A new hypothesis on the progression to geographic atrophy

DMAE atrofica 2 (RGB)

In the study Drusen ooze: A novel Hypothesis in Geographic Atrophy, recently published in the scientific journal Ophthalmology Retina, Dr. Jordi Monés, MD PhD, Director of the Institut de la Màcula and Medical Director of the Barcelona Macula Foundation, together with Míriam Garcia, MSc, Dr. Marc Biarnés, PhD, Dr. Aparna Lakkaraju, PhD, and Dra. Lucía Ferraro, MD, describe new findings related to drusen and propose a mechanism of progression to geographic atrophy (GA) in patients with age-related macular degeneration (AMD).

New findings related to drusen in patients with AMD

AMD is the leading cause of irreversible sight loss in developed countries. It is an inflammatory, chronic and progressive condition that gives rise to a loss of central vision due to the degeneration of the macula (the central region of the retina).

GA is associated with loss of visual acuity due to loss of retinal pigment epithelium (RPE) and photoreceptors and is a consequence of the progression of AMD. Through the use of imaging techniques like optical coherence tomography (OCT), the aim is to find out more about the earliest events in the atrophy process in order to understand its mechanisms better and thereby be in a better position to seek a way to halt or prevent atrophy progression. In the genesis and the atrophy process there are still many mechanisms and processes that are not understood.

Geographic atrophy progresses with an average of 1.5 to 2.6 mm2/year.

Geographic atrophy progresses with an average of 1.5 to 2.6 mm2/year.

A new hypothesis would explain the cascade of events that occur in the progression of AMD to GA

The study analysed 48 eyes of 33 patients with soft drusen (extracellular deposits located beneath the retina, composed of lipids, proteins and other elements that accumulate and increase the risk of suffering the most advanced forms of AMD). The drusen were analysed by OCT and other retinal imaging techniques to characterise the association between their collapse and GA during a monitoring period of at least 18 months.

Of the 48 eyes studied, 19 presented at least one drusen that had collapsed in this period (39.6%) and the following features were analysed: zones of hyperreflective RPE, i.e. PRE located on drusen with an increase in reflectivity; one or more hyperreflective dots (HRD), which are zones of hyper-reflective RPE but discontinuous; and isoreflective dots or drusen ooze in the photoreceptor layer that show greater reflectivity than that of the photoreceptors but less than that of the adjacent hyperreflective RPE.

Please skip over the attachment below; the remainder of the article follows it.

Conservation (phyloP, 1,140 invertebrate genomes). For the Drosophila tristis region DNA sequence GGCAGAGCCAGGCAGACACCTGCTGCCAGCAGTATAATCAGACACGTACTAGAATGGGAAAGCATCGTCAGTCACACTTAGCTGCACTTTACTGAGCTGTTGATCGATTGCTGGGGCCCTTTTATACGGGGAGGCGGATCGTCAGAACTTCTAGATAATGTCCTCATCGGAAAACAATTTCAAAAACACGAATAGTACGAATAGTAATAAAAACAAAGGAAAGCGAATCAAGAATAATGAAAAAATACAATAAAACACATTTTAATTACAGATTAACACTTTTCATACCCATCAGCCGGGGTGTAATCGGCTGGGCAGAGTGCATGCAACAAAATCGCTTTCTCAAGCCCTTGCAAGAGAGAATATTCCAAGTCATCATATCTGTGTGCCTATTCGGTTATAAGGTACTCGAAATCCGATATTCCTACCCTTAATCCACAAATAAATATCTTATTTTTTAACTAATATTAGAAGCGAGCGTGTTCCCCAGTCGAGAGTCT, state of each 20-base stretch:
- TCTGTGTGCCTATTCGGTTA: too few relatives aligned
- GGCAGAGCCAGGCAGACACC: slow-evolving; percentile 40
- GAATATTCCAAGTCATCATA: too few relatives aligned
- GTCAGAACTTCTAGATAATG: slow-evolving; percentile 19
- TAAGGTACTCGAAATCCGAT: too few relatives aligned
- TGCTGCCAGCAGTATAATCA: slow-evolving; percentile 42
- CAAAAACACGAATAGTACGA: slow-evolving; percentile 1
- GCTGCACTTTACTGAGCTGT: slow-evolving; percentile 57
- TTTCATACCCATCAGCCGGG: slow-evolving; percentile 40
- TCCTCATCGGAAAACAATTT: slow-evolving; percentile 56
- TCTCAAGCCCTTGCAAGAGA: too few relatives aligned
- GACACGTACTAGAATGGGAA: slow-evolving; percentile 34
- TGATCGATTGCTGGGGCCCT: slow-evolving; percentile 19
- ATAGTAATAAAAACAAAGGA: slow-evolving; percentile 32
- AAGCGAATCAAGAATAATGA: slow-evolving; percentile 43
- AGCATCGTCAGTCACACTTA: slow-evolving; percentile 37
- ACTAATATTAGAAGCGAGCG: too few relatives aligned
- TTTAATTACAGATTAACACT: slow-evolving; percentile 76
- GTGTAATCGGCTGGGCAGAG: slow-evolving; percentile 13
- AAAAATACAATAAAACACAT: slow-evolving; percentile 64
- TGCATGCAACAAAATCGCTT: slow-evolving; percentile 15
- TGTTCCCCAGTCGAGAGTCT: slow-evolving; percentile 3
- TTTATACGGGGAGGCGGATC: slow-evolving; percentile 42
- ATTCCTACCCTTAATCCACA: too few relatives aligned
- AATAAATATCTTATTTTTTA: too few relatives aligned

The study would help to increase knowledge of the mechanisms involved in GA

Analysis showed that 66% of the drusen that displayed isoreflective dots developed atrophy characteristics in the following two years compared with 4.9% of drusen that did not present either isoreflective dots or HRD. Therefore, the presence of drusen ooze appears to precede drusen collapse and therefore could play a crucial role in the cascade of events that lead to drusen collapse and the development of GA in a short length of time. The appearance of HRD together with the drusen ooze represents the point of no return in the development of GA.

The authors hypothesised that drusen ooze could activate the apical surface of the RPE, exceeding its capacity to maintain the environment of the photoreceptors, which would lead to the death of the RPE, probably through pyroptosis and necroptosis (cellular death mechanisms measured by the inflammation in RPE degeneration in the context of the GA). This would be followed by the continuous, uncontrolled release of intracellular material, which would activate the neighbouring RPE cells even more, would propagate cellular death and would promote the GA progression as a vicious cell-to-cell cycle.

Image A: infrared image of the retina and alongside an OCT section in which some drusen are seen (in greater detail, image B). Image B: a drusen that displays release of material to the other layers of the retina (drusen ooze). Image C: Retinography of a patient with numerous drusen, hyperpigmentation and hypopigmentation. The arrow indicates the drusen we saw in the previous OCT image.

Image A: infrared image of the retina and alongside an OCT section in which some drusen are seen (in greater detail, image B). Image B: a drusen that displays release of material to the other layers of the retina (drusen ooze). Image C: Retinography of a patient with numerous drusen, hyperpigmentation and hypopigmentation. The arrow indicates the drusen we saw in the previous OCT image.

The strength of the study lies in the detailed, precise, dynamic and high-resolution SD-OCT observations of the drusen features and of the progression to GA. These findings may contribute indirectly to increasing our knowledge about the cellular mechanisms involved in GA, and encourage the use of SD-OCT to complement histology to elucidate cellular pathways in retinal diseases.

Identification through SD-OCT of a drusen that is commencing the atrophy process. A) A drusen without irregularities is observed, but with hyperreflectivity in the superimposed RPE. B) The RPE shows irregularities and hyperreflective dots above it. C) The damage in the RPE is more evident with the presence of isoreflective points— drusen ooze.

Identification through SD-OCT of a drusen that is commencing the atrophy process. A) A drusen without irregularities is observed, but with hyperreflectivity in the superimposed RPE. B) The RPE shows irregularities and hyperreflective dots above it. C) The damage in the RPE is more evident with the presence of isoreflective points— drusen ooze.

Research is the only solution for the future to fight against blindness

It is only with your help that we can fight against blindness

Collaborate